Tag Archives: Miracles

Yes, I Believe in Miracles

This famous young man is 8 now. He's trying to save his dad. (Image by Laney Griner)

This famous young man is 8 now. He’s trying to save his dad. (Image by Laney Griner)

You can show me beheading videos and tell me the world is going to hell.

You can tell me about sex scandals and Wall Street greed and random acts of senseless violence, and throw up your hands.

I know. There’s a lot of bad out there.

But, just for a moment, please look at this other thing.

Because it’s a miracle.

In 2015, we can save people’s lives. You and me. With a keyboard.

Famous internet meme “Success Kid” was just 11 months old when his mother snapped that perfect photo of him—an image now associated with wins of all shapes, sizes and colors.

I like this one.

I like this one.

Success Kid is actually Sammy Griner. He’s 8 now.

And his dad is probably going to die from failing kidneys unless he finds a compatible kidney donor and the Jacksonville, Fla.-based family can raise enough money to pay for the expensive treatment after the surgery.

At first, Sammy’s mother Laney didn’t want to use her son as a means of raising money for Justin Griner’s cause. She wanted the focus to be on Justin. But then she considered the power of the internet, and the reach that one random photo of her son had already achieved.

Maybe it could help, she thought.

First, The Daily Dot picked up the story. Then BuzzFeed, where I saw it. The Griners launched a GoFundMe campaign with a $75,000 goal. (The drugs needed to make a body and a strange kidney work together are very expensive.)

When I first read about it 24 hours ago, the family had raised close to $20,000 of their $75,000 goal.

By the time I went to bed last night, they had nearly $70,000. Now, they have more than $83,000. And the number is climbing.

Every minute or two, someone new is offering $5 or $10 or $20 or $100.

Another stranger who wants that 8-year-old boy to keep his father for as long as possible.

It’s because people—no matter how many bad things we do and how selfish we behave—are inherently good.

The Eve of Destruction

I hear a lot of people complaining about modern times.

It’s because we used to know all of our neighbors and hang out together on front porches. There was a greater sense of community.

It’s because when you saw groups of friends out in public together they were always talking and laughing and playing, and now we see people with their eyes glued to their phones Snapchatting or tweeting or updating Facebook.

It’s because we get annoyed with all the vanity and the internet bullying and the way web stories about Kim Kardashian get infinitely more people reading them than the top story in The New York Times.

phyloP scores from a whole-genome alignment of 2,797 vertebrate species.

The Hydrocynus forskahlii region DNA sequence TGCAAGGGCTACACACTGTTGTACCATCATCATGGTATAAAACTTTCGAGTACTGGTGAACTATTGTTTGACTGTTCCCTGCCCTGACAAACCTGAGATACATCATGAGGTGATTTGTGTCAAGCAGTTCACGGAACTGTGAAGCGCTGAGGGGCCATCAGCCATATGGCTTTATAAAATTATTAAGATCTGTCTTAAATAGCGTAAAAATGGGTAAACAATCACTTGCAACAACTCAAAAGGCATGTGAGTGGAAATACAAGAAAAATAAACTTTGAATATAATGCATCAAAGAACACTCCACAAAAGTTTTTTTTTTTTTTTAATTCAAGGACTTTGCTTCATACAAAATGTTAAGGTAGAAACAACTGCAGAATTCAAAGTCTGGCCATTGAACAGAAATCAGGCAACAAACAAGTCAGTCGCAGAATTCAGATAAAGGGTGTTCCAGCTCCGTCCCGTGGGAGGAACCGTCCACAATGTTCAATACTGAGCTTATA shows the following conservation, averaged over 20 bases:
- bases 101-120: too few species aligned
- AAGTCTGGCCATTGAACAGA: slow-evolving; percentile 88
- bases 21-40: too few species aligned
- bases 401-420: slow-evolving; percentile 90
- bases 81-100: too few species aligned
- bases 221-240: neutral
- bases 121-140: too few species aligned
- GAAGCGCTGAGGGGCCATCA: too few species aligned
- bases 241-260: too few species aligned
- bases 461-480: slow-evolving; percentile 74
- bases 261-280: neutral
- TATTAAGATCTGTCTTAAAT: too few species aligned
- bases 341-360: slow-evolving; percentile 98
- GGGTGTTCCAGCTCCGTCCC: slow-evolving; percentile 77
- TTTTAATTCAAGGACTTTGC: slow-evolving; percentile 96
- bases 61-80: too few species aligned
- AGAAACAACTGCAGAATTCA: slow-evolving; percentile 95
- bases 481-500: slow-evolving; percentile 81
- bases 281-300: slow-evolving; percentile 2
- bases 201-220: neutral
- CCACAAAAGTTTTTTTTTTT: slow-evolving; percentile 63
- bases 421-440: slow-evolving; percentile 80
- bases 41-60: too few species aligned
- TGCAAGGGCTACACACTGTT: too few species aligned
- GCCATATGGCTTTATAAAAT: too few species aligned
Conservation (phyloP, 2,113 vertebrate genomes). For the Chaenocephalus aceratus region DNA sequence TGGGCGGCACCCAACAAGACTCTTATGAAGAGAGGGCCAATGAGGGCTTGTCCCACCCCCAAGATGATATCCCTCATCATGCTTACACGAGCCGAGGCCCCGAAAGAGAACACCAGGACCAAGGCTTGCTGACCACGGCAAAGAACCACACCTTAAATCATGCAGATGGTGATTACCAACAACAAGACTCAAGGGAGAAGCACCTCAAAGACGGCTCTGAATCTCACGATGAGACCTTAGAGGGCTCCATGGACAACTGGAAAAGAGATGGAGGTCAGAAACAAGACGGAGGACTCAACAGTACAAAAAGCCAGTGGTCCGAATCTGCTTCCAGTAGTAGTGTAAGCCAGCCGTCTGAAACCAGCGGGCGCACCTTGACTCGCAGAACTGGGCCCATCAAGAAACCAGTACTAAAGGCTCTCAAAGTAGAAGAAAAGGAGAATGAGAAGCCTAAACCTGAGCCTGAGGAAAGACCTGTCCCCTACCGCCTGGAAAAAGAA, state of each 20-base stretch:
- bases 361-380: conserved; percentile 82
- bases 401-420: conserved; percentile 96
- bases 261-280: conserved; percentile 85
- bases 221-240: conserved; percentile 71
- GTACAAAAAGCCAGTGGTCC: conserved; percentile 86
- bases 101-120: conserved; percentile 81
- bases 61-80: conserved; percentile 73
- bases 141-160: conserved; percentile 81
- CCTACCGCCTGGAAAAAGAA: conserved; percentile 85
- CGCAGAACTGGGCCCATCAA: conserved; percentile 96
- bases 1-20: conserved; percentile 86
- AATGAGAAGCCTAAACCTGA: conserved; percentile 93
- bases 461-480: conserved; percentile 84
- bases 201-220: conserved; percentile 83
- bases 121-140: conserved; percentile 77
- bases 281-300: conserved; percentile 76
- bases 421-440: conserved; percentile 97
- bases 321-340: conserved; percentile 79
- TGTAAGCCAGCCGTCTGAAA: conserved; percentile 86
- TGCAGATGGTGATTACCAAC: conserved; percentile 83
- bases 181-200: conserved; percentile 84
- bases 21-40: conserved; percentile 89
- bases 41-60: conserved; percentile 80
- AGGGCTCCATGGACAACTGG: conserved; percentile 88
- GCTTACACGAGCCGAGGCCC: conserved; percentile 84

I sometimes long for the good ol’ days, too. It’s nostalgia and we all have bouts with it and wish we could go back in time in Uncle Rico’s time machine.

It’s why so many of us go through mid-life crises. Our minds want desperately to experience the good we remember from our past, or to have the chance to right some wrongs, or to take advantage of missed opportunities.

But there’s no such thing as time travel. There’s only right now.

There’s too much sex and violence on TV!

Music ain’t what it used to be!

All the kids are doing drugs and having sex!

EVERYTHING IS HORRIBLE, and it’s because of progress and technology! Because everyone wants everything bigger, better, faster and stronger even though everything was already fine just as it was!

I’d like to offer an alternative theory.

As With Every Single Thing in Life, Change Brings Some Bad—But a Lot of Good, Too

In almost every instance in life, when we make a decision or major change, we are sacrificing some good thing in exchange for some other, newer good thing that hopefully we feel was worth it in the end.

When we make a change, something usually gets worse.

Everything is a trade-off.

Everyone has these phones now. So we’re distracted. We’re not present with our friends and family sometimes because we’re addicted to responding to texts and answering email and liking something in our newsfeeds.

And, sure. That made life a little worse.

But in return, we got the ability to capture photos and video of moments with those same friends and family. Of dirty cops shooting unarmed civilians and bringing them to justice. Of allowing people all over the globe to communicate—and even see one another!—in real time.

Justin and Sammy Griner. (Image by Laney Griner)

Justin and Sammy Griner. (Image by Laney Griner)

Maybe you’re not a sucker for a good father-son story like me.

It’s probably because I’m emotionally hardwired to be moved by them since I didn’t see my father very much growing up, and since I’m now living out a new father-son story with my little boy, not all that much younger than Sammy Griner.

Yesterday, I witnessed one of the world’s greatest examples of just how good and beautiful life really is.

We can lament the death of old-school journalism. Of community. Of romantic notions of yesteryear.

But in 2015, we can raise $80,000 in a day to save a man’s life because we fell in love with a photo of his son.

And just maybe, that dad gets many more years because of it.